Postmillennialism was first clearly articulated in America by a man many consider the greatest theologian in American history, New England Congregational pastor Jonathan Edwards (1703-1758).
Edwards was a devoted student of Scripture, including the Book of Revelation. He also entertained fervent hopes that God might do something special among the people of New England. He was circumspect when revival broke out in his own congregation in the 1730s, but when all of New England was convulsed by spiritual awakening in the early 1740s, he could not hold back: ” ‘Tis not unlikely that this work of God’s Spirit, that is so extraordinary and wonderful, is the dawning, or at least a prelude, of that glorious work of God, so often foretold in Scripture. … And there are many things that make it probable that this work will begin in America.”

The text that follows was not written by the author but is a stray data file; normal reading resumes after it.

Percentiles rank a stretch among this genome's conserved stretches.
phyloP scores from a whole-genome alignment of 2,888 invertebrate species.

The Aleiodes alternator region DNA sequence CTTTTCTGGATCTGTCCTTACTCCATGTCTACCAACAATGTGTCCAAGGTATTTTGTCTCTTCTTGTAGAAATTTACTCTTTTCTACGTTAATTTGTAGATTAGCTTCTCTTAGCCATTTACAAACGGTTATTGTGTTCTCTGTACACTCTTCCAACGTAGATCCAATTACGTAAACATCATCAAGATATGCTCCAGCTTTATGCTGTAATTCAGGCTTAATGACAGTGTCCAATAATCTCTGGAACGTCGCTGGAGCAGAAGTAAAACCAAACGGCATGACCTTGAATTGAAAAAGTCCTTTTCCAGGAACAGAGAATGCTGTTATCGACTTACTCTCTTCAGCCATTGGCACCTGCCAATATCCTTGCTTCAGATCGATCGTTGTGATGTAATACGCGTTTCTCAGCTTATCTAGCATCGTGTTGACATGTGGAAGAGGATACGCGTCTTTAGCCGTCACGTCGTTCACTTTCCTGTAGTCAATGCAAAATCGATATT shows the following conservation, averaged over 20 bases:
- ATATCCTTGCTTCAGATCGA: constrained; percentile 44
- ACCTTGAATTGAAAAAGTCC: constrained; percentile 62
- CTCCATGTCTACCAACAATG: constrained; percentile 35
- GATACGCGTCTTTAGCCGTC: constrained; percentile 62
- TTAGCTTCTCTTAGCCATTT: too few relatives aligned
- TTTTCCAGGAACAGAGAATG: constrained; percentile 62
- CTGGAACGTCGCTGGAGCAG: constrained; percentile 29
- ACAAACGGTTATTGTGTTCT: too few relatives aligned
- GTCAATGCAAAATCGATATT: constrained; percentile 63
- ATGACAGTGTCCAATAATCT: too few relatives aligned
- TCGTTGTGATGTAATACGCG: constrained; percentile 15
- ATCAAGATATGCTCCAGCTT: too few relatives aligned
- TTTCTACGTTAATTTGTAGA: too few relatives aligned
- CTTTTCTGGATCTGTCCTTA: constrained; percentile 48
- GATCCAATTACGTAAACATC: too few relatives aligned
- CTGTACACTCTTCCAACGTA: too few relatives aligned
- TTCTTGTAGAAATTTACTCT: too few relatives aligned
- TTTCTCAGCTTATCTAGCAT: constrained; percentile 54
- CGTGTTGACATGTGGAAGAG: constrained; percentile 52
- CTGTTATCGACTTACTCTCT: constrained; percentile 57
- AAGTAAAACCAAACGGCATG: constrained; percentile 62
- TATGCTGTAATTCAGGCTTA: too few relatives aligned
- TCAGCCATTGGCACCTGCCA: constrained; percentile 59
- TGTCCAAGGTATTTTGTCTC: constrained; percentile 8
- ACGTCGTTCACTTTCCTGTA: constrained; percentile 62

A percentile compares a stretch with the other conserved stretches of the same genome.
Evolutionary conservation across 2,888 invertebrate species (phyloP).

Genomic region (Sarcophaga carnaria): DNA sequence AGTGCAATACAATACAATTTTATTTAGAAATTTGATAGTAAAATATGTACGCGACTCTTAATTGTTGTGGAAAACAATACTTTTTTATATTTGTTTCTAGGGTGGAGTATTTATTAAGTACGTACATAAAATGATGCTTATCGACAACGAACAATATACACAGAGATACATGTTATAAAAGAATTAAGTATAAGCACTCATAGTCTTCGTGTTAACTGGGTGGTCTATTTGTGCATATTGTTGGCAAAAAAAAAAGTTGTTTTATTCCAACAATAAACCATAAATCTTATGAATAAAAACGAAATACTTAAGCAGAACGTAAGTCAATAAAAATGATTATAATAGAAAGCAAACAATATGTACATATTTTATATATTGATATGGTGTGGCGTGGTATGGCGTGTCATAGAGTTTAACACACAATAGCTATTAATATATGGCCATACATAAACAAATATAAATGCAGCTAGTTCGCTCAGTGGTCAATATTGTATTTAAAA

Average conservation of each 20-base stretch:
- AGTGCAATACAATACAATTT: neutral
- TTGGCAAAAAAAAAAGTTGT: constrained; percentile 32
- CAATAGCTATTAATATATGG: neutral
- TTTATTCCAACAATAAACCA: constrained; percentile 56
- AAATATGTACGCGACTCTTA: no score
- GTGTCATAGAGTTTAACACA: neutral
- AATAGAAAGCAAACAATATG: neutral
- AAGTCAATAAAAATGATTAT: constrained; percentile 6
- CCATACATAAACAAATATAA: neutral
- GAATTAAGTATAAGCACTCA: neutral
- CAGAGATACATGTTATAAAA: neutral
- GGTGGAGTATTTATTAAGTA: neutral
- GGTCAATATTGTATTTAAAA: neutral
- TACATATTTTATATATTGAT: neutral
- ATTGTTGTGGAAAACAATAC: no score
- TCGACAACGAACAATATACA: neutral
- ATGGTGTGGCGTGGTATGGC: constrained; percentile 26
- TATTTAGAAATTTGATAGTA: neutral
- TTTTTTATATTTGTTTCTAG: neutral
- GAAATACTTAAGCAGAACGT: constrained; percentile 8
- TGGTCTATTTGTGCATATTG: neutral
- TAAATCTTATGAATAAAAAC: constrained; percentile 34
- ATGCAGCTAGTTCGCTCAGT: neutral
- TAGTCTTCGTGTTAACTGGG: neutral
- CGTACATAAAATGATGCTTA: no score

After the Great Awakening, Edwards became more cautious and dated the Millennium (a term he used rarely) somewhere around the year 2000. He believed, with many others, that this date would mark the beginning of the seventh and final millennium of world history. In the interim, much remained to be done: the fall of Satan’s kingdoms (that is, the papacy and the Ottoman Turkish empire), the conversion of the Jews, and the spread of true Christianity “through the vast regions of the earth.”